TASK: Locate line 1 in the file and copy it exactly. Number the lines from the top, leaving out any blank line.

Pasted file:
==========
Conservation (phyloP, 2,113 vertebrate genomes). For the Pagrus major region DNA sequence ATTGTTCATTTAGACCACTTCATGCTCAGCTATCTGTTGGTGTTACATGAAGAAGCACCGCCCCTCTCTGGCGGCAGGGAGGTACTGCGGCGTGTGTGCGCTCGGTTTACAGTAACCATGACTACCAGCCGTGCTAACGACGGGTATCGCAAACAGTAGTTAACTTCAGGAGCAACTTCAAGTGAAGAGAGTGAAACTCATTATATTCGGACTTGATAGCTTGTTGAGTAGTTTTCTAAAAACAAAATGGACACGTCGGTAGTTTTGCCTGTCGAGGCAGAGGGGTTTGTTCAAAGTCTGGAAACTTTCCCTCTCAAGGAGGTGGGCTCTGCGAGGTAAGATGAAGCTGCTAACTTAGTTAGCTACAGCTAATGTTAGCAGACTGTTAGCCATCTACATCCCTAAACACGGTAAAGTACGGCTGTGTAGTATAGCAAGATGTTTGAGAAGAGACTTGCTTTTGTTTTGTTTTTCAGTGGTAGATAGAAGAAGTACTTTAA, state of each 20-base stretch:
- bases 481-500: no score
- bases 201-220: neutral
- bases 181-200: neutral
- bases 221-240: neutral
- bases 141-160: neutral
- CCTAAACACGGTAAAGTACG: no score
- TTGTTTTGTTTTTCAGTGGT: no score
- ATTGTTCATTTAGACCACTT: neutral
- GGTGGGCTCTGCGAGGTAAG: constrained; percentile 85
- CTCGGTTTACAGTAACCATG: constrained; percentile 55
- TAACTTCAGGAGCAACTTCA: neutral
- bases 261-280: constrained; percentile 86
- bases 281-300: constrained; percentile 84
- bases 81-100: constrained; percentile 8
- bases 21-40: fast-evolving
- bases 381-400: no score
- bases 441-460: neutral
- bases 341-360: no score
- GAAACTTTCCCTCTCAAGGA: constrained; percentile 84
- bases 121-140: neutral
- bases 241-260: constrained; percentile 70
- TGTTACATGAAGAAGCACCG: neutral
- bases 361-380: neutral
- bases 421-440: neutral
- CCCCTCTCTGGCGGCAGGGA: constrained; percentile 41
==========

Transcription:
Conservation (phyloP, 2,113 vertebrate genomes). For the Pagrus major region DNA sequence ATTGTTCATTTAGACCACTTCATGCTCAGCTATCTGTTGGTGTTACATGAAGAAGCACCGCCCCTCTCTGGCGGCAGGGAGGTACTGCGGCGTGTGTGCGCTCGGTTTACAGTAACCATGACTACCAGCCGTGCTAACGACGGGTATCGCAAACAGTAGTTAACTTCAGGAGCAACTTCAAGTGAAGAGAGTGAAACTCATTATATTCGGACTTGATAGCTTGTTGAGTAGTTTTCTAAAAACAAAATGGACACGTCGGTAGTTTTGCCTGTCGAGGCAGAGGGGTTTGTTCAAAGTCTGGAAACTTTCCCTCTCAAGGAGGTGGGCTCTGCGAGGTAAGATGAAGCTGCTAACTTAGTTAGCTACAGCTAATGTTAGCAGACTGTTAGCCATCTACATCCCTAAACACGGTAAAGTACGGCTGTGTAGTATAGCAAGATGTTTGAGAAGAGACTTGCTTTTGTTTTGTTTTTCAGTGGTAGATAGAAGAAGTACTTTAA, state of each 20-base stretch: